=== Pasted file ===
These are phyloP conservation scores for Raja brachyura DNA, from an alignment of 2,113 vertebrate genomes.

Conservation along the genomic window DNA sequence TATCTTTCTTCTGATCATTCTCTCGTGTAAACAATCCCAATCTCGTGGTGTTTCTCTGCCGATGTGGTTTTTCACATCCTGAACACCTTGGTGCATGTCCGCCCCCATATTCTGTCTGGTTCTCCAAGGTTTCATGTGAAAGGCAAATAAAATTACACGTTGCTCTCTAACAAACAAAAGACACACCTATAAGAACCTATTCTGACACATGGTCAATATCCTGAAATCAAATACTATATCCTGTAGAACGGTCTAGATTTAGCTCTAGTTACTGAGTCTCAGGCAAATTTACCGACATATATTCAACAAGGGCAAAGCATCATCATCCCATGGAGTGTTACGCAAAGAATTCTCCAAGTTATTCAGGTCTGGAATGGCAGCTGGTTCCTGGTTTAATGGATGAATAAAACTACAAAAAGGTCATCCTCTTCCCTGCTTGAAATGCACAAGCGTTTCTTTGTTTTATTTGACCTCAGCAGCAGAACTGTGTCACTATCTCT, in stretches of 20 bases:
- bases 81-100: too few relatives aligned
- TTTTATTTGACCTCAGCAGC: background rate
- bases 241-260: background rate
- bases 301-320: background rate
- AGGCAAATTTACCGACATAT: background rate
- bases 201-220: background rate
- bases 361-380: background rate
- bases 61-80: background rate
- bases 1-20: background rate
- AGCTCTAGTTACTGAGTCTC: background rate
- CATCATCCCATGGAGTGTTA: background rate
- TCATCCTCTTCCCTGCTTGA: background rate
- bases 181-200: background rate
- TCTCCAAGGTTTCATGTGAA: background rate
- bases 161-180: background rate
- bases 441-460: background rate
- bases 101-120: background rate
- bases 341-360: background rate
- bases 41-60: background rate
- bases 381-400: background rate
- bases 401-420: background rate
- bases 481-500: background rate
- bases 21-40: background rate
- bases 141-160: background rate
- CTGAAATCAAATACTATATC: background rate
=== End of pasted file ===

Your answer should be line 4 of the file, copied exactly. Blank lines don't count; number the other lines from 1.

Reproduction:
- TTTTATTTGACCTCAGCAGC: background rate